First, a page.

Baltimore City has traditionally received a larger share of highway user revenues because it owns and maintains all roads within its boundaries, except for those portions of I-895 and I-95 maintained through toll revenues by the Maryland Transportation Authority. While state roads – i.e., Maryland’s numbered roads – are maintained by SHA throughout Maryland’s other 23 counties, Baltimore maintains those roads within its borders, as well as interstates including I-83 and I-295. Although Baltimore City’s percentage reduction has not traditionally been as large as it has been for all other counties, the reduction per capita was greater in fiscal 2010 than the average per capita reduction for the remaining counties.

Q: How do they handle this in other states? 

A: In no other state do local governments own and maintain so many public roads, yet receive so small a percentage of road-related revenues. 

As previously mentioned, only two states in the entire country depend on counties for a larger percentage of their roads: Kansas and Iowa. In Kansas, counties and cities receive approximately one third of all motor fuel revenues collected in the state. In Iowa, counties receive 43 percent of their state’s equivalent of the GMVRA. In Hawaii, where counties also maintain 74 percent of the roads, counties impose and collect all of their motor fuel taxes themselves. In Michigan, where counties maintain 73 percent of the roads, counties receive 35 percent of their equivalent to the GMVRA. In no state, however, do counties maintain nearly as much mileage as Maryland counties do, yet receive anywhere near 9.2 percent of the associated revenues.

Q: It does not seem like local roads and bridges are falling apart. Why is that? 

A: Because local governments, in fulfilling their responsibilities to maintain this infrastructure for Maryland drivers, have backfilled transportation needs from their general funds. 

Counties budgeted 38 percent of their capital funds on public works projects in fiscal 2016 – more than any other category. Counties across the state have had to increase taxes, institute layoffs and furloughs, eliminate employee adjustments and increments, enact across-the-board cuts, and dip into rainy day and reserve funds — all required to offset the State funding reductions, and in addition to their own revenue declines related to the economy.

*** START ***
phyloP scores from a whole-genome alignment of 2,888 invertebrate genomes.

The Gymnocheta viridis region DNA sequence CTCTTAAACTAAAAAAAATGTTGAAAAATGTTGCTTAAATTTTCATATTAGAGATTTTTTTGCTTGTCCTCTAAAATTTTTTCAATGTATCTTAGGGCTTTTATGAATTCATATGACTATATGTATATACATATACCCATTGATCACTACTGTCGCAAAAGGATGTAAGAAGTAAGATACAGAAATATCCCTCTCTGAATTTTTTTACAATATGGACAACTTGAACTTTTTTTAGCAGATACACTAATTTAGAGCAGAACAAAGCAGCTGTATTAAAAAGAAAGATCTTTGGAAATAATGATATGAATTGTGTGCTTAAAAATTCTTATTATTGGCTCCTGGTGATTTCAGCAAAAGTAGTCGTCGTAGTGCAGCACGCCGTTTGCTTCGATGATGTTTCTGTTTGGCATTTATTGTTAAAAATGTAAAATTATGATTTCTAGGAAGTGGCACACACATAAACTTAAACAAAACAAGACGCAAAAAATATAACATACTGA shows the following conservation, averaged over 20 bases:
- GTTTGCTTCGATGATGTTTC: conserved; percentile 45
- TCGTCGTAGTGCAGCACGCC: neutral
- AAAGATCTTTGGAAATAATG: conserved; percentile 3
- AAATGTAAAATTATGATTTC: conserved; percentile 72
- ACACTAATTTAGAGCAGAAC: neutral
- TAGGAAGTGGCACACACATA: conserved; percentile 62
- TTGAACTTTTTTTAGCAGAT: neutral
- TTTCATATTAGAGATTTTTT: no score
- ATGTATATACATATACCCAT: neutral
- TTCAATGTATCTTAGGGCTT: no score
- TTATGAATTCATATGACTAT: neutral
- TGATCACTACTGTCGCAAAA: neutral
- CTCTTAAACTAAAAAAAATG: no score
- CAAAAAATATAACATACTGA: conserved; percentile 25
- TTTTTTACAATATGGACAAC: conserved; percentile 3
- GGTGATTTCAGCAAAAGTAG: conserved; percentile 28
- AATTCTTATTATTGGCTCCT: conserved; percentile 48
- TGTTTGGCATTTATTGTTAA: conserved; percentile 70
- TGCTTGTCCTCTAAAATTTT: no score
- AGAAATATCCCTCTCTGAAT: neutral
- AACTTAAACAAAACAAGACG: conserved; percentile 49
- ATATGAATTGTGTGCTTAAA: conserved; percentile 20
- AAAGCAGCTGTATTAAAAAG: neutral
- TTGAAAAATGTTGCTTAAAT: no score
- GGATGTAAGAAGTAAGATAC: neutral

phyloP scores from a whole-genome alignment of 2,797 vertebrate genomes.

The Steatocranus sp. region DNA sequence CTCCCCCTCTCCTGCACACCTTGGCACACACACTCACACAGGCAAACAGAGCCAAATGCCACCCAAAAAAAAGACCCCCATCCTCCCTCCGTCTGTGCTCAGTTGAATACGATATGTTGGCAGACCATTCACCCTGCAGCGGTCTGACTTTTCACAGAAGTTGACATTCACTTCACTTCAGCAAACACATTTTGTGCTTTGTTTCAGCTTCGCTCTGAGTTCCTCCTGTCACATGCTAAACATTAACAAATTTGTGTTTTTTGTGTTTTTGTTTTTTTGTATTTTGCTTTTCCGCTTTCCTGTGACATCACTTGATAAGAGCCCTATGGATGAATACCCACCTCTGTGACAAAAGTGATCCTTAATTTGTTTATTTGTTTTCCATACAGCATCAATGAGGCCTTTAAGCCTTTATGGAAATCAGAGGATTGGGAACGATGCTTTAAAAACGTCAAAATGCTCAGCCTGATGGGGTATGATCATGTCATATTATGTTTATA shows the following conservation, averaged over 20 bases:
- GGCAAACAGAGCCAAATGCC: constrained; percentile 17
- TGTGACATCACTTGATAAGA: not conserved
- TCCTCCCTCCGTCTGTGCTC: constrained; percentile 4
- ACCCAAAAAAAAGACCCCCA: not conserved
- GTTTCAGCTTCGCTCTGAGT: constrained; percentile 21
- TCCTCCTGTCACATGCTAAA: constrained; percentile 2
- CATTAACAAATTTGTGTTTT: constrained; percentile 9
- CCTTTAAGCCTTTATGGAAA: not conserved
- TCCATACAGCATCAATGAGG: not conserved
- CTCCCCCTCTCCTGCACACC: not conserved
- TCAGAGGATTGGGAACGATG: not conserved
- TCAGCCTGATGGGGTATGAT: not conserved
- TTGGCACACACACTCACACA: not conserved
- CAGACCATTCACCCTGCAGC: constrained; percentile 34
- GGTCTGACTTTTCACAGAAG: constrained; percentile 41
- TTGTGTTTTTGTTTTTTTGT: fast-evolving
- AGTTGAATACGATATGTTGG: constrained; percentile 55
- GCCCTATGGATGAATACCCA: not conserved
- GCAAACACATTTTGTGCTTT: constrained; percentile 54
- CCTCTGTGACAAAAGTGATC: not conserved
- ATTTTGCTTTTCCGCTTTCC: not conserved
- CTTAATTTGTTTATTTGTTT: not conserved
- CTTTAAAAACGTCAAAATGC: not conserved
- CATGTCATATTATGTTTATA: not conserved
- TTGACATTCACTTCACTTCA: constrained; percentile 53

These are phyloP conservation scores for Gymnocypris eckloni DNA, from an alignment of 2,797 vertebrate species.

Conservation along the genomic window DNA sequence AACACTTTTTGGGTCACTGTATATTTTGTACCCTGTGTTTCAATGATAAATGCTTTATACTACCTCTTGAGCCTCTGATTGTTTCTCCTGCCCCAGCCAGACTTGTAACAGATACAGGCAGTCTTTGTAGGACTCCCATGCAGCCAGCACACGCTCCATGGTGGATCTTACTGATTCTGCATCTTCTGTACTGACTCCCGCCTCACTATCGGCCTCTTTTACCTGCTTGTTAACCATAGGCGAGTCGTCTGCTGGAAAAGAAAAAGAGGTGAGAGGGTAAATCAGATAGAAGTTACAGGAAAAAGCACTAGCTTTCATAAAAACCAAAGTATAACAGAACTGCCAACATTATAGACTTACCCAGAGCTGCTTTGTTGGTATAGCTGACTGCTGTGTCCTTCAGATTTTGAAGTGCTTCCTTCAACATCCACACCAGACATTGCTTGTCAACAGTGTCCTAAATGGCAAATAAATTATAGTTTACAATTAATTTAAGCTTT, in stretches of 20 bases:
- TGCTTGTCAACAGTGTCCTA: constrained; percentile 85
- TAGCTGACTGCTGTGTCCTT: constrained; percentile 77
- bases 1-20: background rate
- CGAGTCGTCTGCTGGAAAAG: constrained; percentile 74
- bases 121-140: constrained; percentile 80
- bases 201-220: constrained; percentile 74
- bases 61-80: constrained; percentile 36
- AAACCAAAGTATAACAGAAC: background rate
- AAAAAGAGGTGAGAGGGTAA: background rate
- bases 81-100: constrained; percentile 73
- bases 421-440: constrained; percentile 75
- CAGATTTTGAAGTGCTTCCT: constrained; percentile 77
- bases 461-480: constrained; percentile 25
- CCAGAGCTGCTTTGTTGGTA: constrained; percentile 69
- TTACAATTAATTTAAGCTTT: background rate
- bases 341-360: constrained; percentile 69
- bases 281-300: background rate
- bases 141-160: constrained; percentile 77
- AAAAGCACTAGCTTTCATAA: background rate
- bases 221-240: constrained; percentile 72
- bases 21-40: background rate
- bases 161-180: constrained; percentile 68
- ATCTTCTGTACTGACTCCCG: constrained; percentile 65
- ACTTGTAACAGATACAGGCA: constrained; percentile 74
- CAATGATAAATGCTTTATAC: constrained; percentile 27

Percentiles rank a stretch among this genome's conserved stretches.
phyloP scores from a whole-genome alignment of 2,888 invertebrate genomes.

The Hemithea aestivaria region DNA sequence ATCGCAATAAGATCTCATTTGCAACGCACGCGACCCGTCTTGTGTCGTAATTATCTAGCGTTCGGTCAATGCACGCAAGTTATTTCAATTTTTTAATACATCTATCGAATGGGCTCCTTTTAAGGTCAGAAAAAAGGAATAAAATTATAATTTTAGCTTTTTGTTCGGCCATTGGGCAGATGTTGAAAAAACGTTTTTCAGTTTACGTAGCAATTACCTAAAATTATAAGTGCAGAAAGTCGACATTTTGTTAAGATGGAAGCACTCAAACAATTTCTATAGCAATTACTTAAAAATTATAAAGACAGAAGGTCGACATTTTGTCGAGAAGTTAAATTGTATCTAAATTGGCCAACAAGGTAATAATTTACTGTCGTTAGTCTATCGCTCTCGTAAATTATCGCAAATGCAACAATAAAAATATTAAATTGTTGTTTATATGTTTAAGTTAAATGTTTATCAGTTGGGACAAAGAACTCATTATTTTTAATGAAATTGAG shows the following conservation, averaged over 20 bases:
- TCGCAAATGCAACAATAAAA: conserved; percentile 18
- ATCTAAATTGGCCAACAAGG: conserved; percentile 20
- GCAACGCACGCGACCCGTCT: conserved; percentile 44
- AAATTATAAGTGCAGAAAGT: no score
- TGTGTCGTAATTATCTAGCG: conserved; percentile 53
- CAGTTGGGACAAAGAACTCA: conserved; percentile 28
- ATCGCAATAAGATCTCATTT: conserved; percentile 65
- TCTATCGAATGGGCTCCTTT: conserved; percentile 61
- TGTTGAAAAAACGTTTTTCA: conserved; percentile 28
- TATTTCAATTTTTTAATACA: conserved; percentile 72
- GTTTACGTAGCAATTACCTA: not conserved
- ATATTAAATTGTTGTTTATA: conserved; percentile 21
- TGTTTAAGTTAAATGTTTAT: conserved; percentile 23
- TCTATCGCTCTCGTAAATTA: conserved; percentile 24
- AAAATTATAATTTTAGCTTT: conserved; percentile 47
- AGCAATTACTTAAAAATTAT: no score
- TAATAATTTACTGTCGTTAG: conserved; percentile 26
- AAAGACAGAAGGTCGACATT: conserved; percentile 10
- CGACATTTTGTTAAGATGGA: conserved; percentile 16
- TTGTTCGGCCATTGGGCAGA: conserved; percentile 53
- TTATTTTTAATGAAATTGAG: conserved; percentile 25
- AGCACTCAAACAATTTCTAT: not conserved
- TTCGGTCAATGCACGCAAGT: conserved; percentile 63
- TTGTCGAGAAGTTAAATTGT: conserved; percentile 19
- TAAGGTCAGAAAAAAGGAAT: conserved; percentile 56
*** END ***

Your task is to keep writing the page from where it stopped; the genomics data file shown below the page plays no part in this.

But local roads have suffered. Counties have had to do the following to withstand the loss:

  • Delay or eliminate construction projects completely;
  • Significantly reduce street tree maintenance and street light repairs;
  • Reduce stormwater and waterway maintenance;
  • Reduce preventative maintenance and surface treatment of roadways such as asphalt overlays and slurry seal – smaller jurisdictions are experiencing major reductions or have eliminated repairs and maintenance altogether;
  • Eliminate or significantly reduce mowing, tree trimming, street sweeping, and leaf collection;
  • Reduce guardrail replacements to the point where no new guardrails are being installed, and existing guardrails are only being repaired or replaced in the most damaged areas; and,
  • Reduce personnel and/or restructure road crews’ numbers.

Q: How can I help?  

A: Share the message: #LIFT4MD

If you’re a legislator,  we need your support for legislation to get highway user revenues back on track. Get off the starvation diet for local roads, and get back to fair funding. Support MACo’s highway user revenue restoration legislation. Start talking now with your colleagues on the House Environment and Transportation Committee, the House Appropriations Committee, and the Senate Budget and Taxation Committee, and let them know this is a priority. And keep talking about this issue, and what it means to the citizens and communities back in your district.

If you’re a county leader, Maryland driver or other stakeholder and want to help – keep delivering the message. Tweet or otherwise use social media to share your needs and stories, using the hashtag #LIFT4MD. Talk to your senators and delegates, write to your local paper, and raise the issue. We can’t let these deep budget cuts just continue because too many people forgot, or don’t understand, what has happened.

Assess Maryland’s Infrastructure Needs

Addressing infrastructure needs in Maryland requires more than just restoring the fair share of funds originally provided to local governments. At least a decade has passed since Maryland has undertaken a comprehensive analysis of state and local infrastructure needs. It is time to take a fresh look at our variety of needs, so we can comprehensively and strategically stretch our limited resources wisely – and begin working towards a Local Infrastructure Fast Track For Maryland (#LIFT4MD) now.